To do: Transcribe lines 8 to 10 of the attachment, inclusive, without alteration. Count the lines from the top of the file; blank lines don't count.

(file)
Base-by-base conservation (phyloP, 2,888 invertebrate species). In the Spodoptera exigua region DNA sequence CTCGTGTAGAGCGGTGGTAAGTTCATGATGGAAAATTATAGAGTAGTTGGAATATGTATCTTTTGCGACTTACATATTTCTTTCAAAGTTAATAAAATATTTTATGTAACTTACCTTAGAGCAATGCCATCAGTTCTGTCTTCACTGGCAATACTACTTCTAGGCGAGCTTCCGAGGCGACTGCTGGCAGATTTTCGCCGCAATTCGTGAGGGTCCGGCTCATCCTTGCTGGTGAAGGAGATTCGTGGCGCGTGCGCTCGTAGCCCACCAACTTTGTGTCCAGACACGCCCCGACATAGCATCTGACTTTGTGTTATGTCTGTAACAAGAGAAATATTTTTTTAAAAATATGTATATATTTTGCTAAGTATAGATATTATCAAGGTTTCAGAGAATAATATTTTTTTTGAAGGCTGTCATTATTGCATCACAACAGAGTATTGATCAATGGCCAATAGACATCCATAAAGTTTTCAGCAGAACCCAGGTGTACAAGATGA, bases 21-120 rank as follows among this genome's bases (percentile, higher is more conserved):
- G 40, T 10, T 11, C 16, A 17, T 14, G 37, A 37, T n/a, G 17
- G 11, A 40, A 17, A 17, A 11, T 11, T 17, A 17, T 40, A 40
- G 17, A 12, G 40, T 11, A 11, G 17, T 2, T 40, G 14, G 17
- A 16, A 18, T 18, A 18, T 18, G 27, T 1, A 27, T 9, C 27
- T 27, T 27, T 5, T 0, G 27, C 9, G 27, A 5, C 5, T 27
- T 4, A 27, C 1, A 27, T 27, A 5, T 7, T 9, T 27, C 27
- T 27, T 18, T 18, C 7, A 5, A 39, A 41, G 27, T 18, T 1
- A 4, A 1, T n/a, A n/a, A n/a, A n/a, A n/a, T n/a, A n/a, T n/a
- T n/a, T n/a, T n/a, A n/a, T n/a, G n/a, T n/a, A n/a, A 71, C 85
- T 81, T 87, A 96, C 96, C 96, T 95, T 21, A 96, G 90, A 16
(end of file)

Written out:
- T 27, T 18, T 18, C 7, A 5, A 39, A 41, G 27, T 18, T 1
- A 4, A 1, T n/a, A n/a, A n/a, A n/a, A n/a, T n/a, A n/a, T n/a
- T n/a, T n/a, T n/a, A n/a, T n/a, G n/a, T n/a, A n/a, A 71, C 85